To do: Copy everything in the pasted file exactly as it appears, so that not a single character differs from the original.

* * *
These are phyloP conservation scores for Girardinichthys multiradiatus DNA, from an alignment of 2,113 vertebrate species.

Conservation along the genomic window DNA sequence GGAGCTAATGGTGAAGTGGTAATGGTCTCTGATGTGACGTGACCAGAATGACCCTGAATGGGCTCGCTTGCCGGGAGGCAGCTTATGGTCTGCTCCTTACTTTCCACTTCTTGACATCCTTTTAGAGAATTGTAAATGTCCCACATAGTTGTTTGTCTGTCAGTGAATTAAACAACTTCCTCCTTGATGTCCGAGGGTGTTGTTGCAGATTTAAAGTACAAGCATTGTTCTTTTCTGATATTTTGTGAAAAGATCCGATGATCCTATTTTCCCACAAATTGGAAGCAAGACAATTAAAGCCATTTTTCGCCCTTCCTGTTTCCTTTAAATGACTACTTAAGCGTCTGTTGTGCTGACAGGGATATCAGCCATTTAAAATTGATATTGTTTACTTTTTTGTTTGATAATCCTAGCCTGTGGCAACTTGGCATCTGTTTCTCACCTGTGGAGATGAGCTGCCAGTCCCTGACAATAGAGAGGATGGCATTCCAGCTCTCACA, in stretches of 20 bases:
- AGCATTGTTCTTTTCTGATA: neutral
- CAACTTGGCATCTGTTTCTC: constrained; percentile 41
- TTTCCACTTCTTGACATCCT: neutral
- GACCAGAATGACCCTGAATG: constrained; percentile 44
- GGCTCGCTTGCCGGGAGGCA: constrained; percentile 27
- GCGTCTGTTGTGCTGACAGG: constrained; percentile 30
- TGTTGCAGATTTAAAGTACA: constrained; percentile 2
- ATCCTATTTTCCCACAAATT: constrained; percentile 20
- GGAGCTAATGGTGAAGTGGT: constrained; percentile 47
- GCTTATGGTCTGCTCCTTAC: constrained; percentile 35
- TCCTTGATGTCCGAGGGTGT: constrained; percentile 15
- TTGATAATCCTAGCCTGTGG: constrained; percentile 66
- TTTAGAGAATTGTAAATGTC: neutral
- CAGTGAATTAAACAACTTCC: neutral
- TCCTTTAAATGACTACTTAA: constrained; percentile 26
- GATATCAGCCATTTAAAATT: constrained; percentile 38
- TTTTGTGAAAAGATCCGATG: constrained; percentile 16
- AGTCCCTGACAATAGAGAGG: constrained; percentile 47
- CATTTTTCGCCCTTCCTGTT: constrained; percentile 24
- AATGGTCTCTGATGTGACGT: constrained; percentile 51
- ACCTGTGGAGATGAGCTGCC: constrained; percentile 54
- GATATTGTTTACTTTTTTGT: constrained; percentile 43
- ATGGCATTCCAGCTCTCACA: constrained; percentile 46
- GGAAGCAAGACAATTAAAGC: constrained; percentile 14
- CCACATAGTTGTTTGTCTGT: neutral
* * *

These are phyloP conservation scores for Girardinichthys multiradiatus DNA, from an alignment of 2,113 vertebrate species.

Conservation along the genomic window DNA sequence GGAGCTAATGGTGAAGTGGTAATGGTCTCTGATGTGACGTGACCAGAATGACCCTGAATGGGCTCGCTTGCCGGGAGGCAGCTTATGGTCTGCTCCTTACTTTCCACTTCTTGACATCCTTTTAGAGAATTGTAAATGTCCCACATAGTTGTTTGTCTGTCAGTGAATTAAACAACTTCCTCCTTGATGTCCGAGGGTGTTGTTGCAGATTTAAAGTACAAGCATTGTTCTTTTCTGATATTTTGTGAAAAGATCCGATGATCCTATTTTCCCACAAATTGGAAGCAAGACAATTAAAGCCATTTTTCGCCCTTCCTGTTTCCTTTAAATGACTACTTAAGCGTCTGTTGTGCTGACAGGGATATCAGCCATTTAAAATTGATATTGTTTACTTTTTTGTTTGATAATCCTAGCCTGTGGCAACTTGGCATCTGTTTCTCACCTGTGGAGATGAGCTGCCAGTCCCTGACAATAGAGAGGATGGCATTCCAGCTCTCACA, in stretches of 20 bases:
- AGCATTGTTCTTTTCTGATA: neutral
- CAACTTGGCATCTGTTTCTC: constrained; percentile 41
- TTTCCACTTCTTGACATCCT: neutral
- GACCAGAATGACCCTGAATG: constrained; percentile 44
- GGCTCGCTTGCCGGGAGGCA: constrained; percentile 27
- GCGTCTGTTGTGCTGACAGG: constrained; percentile 30
- TGTTGCAGATTTAAAGTACA: constrained; percentile 2
- ATCCTATTTTCCCACAAATT: constrained; percentile 20
- GGAGCTAATGGTGAAGTGGT: constrained; percentile 47
- GCTTATGGTCTGCTCCTTAC: constrained; percentile 35
- TCCTTGATGTCCGAGGGTGT: constrained; percentile 15
- TTGATAATCCTAGCCTGTGG: constrained; percentile 66
- TTTAGAGAATTGTAAATGTC: neutral
- CAGTGAATTAAACAACTTCC: neutral
- TCCTTTAAATGACTACTTAA: constrained; percentile 26
- GATATCAGCCATTTAAAATT: constrained; percentile 38
- TTTTGTGAAAAGATCCGATG: constrained; percentile 16
- AGTCCCTGACAATAGAGAGG: constrained; percentile 47
- CATTTTTCGCCCTTCCTGTT: constrained; percentile 24
- AATGGTCTCTGATGTGACGT: constrained; percentile 51
- ACCTGTGGAGATGAGCTGCC: constrained; percentile 54
- GATATTGTTTACTTTTTTGT: constrained; percentile 43
- ATGGCATTCCAGCTCTCACA: constrained; percentile 46
- GGAAGCAAGACAATTAAAGC: constrained; percentile 14
- CCACATAGTTGTTTGTCTGT: neutral